We ask that interested artists submit a quote, based on costs to produce the following illustrations: one marine mammal, one bird, and one fish; and also advise how many of each might be produced, given the time frame. Artists should also indicate if they are interested in painting a specific species or animal group. Completed quotes, a CV and any samples of your work (to be returned) must be received by 1 November. Selected artists will be notified on or around 1 December.

For further information, or relevant forms, please contact:
Eric Holowacz,
Community Arts Co-ordinator
Wellington City Council
04-472385-58211929 or



Red Mole Enterprises Presents A Roadworks Production of

The (Un)Known Island
Tales of Trade

3rd to 10th November, 2004
8.00pm (no show Monday)
6.30pm on Friday 5th
Extra Show 6.00pm Saturday 6th
WACT Studios, level 1, 44 Cable Street
For bookings call 04 384 8499

The (Un)Known Island tells the story of an undiscovered island somewhere in the oceans of the world, an island that has yet to be colonised or exploited.

To the island come explorers, entrepreneurs, set on discovering new territories and extending the reaches of free trade. In the island they find paradise. The island, in them, finds other things.

With a script written by the Roadworks ensemble that draws on the texts of, amongst others, Alan Brunton, Cesar Vallejo, George W Bush and Eduardo Galleano, the (Un)Known Island is staged cabaret-style with live theatre, mask, shadow puppetry, dance, exaggerated props, and live music composed and performed by the ensemble.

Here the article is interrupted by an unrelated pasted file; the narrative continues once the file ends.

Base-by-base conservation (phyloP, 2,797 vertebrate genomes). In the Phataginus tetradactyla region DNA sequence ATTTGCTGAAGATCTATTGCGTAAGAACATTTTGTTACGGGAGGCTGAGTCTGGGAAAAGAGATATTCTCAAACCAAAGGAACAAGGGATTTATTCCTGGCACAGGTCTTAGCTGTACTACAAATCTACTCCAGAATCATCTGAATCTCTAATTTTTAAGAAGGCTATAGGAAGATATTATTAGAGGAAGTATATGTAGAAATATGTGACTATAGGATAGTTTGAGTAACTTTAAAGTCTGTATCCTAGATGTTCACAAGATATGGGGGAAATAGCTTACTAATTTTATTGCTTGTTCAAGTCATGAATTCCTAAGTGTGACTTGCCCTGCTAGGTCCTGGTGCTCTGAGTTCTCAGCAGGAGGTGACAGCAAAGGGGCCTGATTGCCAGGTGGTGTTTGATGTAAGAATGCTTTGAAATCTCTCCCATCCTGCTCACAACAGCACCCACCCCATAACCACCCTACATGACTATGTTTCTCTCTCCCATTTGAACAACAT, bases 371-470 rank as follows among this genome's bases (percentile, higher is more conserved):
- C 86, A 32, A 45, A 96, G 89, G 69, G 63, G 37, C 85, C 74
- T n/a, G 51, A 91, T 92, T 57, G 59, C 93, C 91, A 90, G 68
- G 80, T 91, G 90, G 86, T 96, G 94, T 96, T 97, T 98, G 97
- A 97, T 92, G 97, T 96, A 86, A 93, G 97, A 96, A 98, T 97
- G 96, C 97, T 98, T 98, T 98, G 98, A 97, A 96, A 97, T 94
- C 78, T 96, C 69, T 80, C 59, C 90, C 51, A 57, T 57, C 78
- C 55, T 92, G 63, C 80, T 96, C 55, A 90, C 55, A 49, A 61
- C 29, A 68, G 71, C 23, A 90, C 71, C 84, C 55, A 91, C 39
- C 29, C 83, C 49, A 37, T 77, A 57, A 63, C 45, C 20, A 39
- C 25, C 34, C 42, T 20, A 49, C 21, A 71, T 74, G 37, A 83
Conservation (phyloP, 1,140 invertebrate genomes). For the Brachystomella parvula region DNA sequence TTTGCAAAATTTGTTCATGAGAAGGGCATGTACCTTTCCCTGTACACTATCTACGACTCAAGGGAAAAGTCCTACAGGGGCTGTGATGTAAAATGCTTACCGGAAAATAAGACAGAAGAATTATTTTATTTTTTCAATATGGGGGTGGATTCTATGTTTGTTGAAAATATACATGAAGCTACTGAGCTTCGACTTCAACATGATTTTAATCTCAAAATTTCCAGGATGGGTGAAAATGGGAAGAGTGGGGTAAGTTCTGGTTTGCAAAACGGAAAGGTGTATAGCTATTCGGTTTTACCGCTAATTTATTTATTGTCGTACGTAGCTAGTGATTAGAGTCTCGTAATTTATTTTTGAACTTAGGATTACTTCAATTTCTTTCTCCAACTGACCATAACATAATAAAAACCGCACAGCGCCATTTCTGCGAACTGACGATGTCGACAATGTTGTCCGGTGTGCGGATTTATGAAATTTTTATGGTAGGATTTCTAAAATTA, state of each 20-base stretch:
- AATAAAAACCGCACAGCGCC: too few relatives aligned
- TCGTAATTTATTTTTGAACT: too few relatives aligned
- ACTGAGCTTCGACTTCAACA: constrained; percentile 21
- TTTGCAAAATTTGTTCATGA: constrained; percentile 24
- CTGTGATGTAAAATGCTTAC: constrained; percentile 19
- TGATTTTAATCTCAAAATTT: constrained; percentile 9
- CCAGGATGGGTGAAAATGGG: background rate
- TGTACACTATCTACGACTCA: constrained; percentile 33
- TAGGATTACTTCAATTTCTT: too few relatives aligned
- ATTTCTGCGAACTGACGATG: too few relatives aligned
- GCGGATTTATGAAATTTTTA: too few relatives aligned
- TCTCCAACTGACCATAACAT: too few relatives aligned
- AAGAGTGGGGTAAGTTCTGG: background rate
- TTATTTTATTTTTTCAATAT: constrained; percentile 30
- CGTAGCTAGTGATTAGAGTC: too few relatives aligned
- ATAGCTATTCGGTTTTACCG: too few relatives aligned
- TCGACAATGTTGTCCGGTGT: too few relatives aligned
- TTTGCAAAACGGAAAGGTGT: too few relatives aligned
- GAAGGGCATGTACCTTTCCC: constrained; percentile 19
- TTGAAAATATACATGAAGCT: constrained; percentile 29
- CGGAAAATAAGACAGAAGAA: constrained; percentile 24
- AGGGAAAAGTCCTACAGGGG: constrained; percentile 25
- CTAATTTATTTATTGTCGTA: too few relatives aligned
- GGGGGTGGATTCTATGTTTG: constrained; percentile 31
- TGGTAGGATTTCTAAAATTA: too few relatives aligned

Directed by the critically acclaimed dramaturge, Sally Rodwell, The (Un)Known Island is a typically fascinating and challenging Roadworks Production.

Red Mole was founded in the early seventies by Alan Brunton and Sally Rodwell. After developing an impressive theatrical reputation for early productions like Ghost Rite and Goin’ to Djibouti, and after tours with Split Enz and Th’ Dudes, Red Mole moved to America and Europe from 1978 to 1988, basing themselves in New York. Upon returning to New Zealand, Red Mole took up theatre production again, reminding critics that they were and are pioneers in New Zealand theatre and performance art.

“It is this originality, this unwillingness to rely on received theatrical words or frameworks, combined with a happiness to embrace the first premises of popular theatre . . . which has resulted in the unique contribution of Red Mole Enterprises to the New Zealand theatre scene.” Terry Snow, Art New Zealand